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John Howard: Beyond APEC - Time To Act

Beyond the APEC '99 hoopla, the spin-doctoring, the back-slapping, the hand-shaking and the diplomatic niceties, will the world be a better place in which to live? John Howard speculates.

By Tuesday the APEC trade talks will be over, and resolutions will go forward to the November Seattle-round of WTO. But we need to keep in mind that the General Agreement on Tariff's and Trade (GATT), which finally lead to the WTO, has been around since 1947.

The fact is, following APEC '99 and perhaps for the last four decades, most of the world's 6.5 billion population will still live in misery and poverty. The Western nations will still be consuming a large and disproportionate share of the world's resources, probably destroying the environment in the process and growing fat and lazy on the backs of the less fortunate.

Beyond APEC, behind the scenes deals will still be done, tariff's and barriers will remain in one form or another and wars will be fought, mostly to protect Western political backsides and their supporters.

However, I don't want to imagine the future as a picture of a boot stamping on a human face - forever.

It need not, and it should not, be allowed to happen. Something's very wrong in this world of ours.

Take Kosovo. It's been deserted by a world consisting of the G-8 nations who have failed to address with urgency the necessity of the economic reconstruction of Kosovo, the rest of Yugoslavia, in fact, the entire Balkan region remains devastated by the bombing war.

For the Balkans we firstly need a multi-nation engineering authority with the following emergency tasks. 1. Clear the Kosovo territory of land mines 2. Clear the total of the River Danube for immediate transportation 3. Restore road and rail transportation 4. Restore power generation, hospitals and related facilities.

Second, a special financial facility, independent from exisiting monetary institutions like the IMF.

This should be modelled upon the success of the Reconstruction Credit Corporation of the general reconstruction after the Second World War. This facility should be built on the principles of the National Bank of Alexander Hamilton, and which was successfully implemented by Roosevelt's recovery plan of the Tennessee Valley Authority and the Marshall Plan approach for the reconstruction of Europe.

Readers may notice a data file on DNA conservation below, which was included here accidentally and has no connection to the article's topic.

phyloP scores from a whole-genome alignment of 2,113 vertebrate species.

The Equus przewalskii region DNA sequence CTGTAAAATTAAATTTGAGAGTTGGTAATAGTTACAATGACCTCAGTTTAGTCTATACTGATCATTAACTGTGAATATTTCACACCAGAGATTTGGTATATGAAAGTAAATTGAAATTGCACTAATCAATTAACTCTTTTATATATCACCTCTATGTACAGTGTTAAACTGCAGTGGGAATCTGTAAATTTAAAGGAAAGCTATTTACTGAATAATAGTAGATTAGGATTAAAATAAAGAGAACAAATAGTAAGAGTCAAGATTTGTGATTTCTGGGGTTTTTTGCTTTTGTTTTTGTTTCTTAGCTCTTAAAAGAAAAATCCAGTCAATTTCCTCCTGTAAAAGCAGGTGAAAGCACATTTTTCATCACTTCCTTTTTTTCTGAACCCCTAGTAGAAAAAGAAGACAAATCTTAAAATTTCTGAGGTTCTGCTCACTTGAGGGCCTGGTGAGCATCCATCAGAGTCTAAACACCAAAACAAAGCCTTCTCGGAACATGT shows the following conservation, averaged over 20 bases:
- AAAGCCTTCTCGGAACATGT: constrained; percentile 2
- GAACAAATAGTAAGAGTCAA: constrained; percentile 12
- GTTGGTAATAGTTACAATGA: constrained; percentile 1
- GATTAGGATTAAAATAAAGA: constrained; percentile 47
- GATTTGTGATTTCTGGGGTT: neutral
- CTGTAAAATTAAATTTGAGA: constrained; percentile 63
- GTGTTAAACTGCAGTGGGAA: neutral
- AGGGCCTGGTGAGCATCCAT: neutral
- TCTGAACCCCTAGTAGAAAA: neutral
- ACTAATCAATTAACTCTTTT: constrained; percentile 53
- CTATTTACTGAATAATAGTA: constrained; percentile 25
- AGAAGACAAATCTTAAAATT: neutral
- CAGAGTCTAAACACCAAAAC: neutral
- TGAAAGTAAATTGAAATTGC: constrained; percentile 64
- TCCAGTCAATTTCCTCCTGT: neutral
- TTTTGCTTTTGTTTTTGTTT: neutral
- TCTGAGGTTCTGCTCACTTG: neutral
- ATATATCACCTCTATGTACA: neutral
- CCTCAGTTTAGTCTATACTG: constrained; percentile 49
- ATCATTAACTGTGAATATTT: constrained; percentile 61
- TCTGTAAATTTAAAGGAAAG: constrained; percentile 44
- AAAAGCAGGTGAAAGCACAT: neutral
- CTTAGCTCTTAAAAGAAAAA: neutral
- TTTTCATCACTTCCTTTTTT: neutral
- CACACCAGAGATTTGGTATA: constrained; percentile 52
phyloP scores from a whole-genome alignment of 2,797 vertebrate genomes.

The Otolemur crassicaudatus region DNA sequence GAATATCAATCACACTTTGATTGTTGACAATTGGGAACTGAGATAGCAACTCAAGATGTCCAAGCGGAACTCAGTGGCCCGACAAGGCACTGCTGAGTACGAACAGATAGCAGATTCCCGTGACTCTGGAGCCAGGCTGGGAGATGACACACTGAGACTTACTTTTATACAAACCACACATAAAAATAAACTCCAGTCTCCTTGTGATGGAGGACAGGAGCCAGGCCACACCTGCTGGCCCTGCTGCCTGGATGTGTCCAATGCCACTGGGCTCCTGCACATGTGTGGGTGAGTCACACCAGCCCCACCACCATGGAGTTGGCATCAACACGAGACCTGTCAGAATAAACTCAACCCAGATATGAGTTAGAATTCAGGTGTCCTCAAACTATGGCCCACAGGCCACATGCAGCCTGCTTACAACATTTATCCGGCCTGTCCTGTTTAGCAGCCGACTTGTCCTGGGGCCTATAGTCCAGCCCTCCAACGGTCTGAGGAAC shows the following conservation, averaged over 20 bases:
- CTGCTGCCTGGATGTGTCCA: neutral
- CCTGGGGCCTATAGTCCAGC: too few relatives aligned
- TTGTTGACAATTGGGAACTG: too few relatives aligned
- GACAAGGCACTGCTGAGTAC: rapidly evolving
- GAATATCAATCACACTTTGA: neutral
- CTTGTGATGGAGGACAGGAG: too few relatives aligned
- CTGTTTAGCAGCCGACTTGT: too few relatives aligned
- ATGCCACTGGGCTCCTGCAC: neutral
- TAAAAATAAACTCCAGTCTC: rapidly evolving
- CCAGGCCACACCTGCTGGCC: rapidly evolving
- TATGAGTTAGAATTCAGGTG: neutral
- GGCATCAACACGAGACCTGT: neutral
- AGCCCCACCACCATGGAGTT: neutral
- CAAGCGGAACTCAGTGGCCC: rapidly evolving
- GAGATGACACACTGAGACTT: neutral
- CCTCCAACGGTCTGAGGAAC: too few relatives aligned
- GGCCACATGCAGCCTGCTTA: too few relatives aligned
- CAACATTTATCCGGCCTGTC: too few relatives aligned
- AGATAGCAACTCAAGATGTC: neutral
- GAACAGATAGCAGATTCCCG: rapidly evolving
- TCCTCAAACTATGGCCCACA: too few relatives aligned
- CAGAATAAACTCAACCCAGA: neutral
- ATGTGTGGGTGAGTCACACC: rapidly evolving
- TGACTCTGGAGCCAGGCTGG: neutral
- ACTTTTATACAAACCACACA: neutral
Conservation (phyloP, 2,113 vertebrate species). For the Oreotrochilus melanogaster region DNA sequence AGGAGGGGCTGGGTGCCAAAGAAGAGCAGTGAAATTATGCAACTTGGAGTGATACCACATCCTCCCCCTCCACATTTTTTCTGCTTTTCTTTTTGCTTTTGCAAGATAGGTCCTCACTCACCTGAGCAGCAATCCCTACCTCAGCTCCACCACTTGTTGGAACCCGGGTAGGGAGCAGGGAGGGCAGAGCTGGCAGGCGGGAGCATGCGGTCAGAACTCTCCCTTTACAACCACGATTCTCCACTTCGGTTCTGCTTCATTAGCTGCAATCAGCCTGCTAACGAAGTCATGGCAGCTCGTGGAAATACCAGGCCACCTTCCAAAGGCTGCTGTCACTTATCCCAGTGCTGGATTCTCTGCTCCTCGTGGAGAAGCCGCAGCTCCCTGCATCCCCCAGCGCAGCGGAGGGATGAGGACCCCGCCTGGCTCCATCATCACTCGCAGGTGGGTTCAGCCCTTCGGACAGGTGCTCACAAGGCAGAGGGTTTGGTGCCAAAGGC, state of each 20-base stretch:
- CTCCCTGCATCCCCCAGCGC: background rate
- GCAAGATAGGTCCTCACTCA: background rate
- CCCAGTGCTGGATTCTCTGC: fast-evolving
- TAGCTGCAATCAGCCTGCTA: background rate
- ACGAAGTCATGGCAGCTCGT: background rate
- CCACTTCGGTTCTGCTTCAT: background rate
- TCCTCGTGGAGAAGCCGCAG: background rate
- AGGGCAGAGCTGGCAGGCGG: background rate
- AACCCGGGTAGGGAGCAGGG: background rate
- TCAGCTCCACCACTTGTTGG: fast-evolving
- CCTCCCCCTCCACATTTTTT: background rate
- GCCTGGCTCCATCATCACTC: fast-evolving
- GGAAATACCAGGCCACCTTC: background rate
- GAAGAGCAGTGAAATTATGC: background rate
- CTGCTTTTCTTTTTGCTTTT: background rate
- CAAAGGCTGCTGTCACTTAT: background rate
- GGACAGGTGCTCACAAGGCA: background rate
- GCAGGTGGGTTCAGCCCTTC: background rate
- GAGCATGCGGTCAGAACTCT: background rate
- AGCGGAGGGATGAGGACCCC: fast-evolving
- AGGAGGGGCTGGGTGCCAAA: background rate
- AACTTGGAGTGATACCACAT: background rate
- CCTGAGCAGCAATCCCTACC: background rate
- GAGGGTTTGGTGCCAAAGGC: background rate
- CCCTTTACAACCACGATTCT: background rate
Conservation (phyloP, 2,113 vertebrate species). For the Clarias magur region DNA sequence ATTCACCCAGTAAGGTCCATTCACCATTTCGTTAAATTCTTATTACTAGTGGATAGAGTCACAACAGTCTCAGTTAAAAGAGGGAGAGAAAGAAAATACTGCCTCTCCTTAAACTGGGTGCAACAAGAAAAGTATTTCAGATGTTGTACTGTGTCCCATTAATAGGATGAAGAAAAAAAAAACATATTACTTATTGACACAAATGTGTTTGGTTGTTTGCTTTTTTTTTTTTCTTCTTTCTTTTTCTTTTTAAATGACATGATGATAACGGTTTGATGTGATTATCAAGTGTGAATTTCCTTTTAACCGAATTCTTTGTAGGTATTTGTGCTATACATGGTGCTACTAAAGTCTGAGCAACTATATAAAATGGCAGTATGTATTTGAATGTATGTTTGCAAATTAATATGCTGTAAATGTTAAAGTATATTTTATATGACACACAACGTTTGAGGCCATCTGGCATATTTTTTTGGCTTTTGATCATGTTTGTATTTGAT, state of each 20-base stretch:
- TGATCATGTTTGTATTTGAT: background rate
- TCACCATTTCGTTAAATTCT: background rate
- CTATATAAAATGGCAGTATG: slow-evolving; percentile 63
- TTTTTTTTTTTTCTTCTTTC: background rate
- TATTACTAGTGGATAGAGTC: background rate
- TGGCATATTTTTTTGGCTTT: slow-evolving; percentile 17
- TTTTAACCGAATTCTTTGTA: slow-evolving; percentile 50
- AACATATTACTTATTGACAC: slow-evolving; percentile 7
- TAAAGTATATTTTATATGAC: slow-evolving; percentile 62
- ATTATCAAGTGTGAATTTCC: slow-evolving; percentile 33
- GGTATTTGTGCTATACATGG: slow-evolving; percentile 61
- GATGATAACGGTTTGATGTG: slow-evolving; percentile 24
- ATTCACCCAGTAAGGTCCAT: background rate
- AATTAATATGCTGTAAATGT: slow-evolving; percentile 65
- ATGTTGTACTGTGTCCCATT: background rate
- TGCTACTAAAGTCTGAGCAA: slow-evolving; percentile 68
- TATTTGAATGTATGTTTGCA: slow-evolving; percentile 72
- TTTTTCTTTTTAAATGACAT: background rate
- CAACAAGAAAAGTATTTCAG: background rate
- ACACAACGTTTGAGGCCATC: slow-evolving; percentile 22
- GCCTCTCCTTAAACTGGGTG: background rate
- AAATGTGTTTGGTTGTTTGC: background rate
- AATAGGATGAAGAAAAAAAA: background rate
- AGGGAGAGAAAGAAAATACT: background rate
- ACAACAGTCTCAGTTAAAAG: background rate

Third, would be an international private contractor's consortium which mobilised public and private vendor's for materials and engineering services for support of the infrastructure-building effort so that the programme proposal can be realised.

The credit mechanism is known and has been tested successfully several times; the technologies required exist throughout the world; the human qualifications and abilities are available.

Angola, Iraq and now East Timor, to name just three, are but other examples where urgent action is needed. This is not a question of money. This is not a question of the "donor's club. This IS a question of attitude and political will - our will.

The reconstruction of the entire Balkan region would not only be the "peace through development" solution for the nations and the people directly involved, but would jump-start the engine of the economies of the United States and Europe, and get the world's physical economy in action again.

We've heard a lot of talk about how the world's economy is getting better and the Asian crisis is all but over. Hellooooo!!!

Since the Asian crisis erupted in1997, Western governments, led by the US Federal Reserve, are printing money at the fastest rate since the disastrous Weimar inflation in Germany in the early 1920's. This, in turn helps cause a further explosion in financial aggregates - derivatives, stocks, bonds etc. The world is wallowing in debt.

The amount of highly volatile derivatives now floating around the world, for instance, is now estimated at between $US 250-300 trillion, far more than the combined Gross Domestic Product of every nation on earth.

As more money is diverted away from the physical economy, into financial speculation, the physical economy collapses at an ever increasing rate. And it is the physical economy, after all, which ultimately sustains the financial economy.

The physical economy is now plummeting. The US consumption of machine tools, for instance, which are the tools that make other tools, and therefore the best barometer of the health of an economy, fell an astounding 39% for the first five months of 1999 as compared to 1998.

US steel production for that same period fell 10% compared to 1998, even as US imports of steel fell 6%.

Part of this collapse in steel production was caused by an astonishing 46% collapse in agricultural equipment production over the same period. This is a figure of great world importance since the US produces one third of all the world's farm equipment. Company after company in the US and elsewhere are restructuring and laying off workers in there tens of thousands.

The picture is the same across the world with steel and machine-tool production plummeting. That reflects the true state of the world's economy, not the speculative share market.

We will have solved nothing if APEC free trade simply means to move production from one country to another cheaper country. That's not a recipe for success - that's a recipe for disaster. Pretty soon you run out of "cheap" countries.

No, let's all rebuild the world's infrastructure which we've so ably bombed and destroyed - that's my dream beyond APEC.

ENDS

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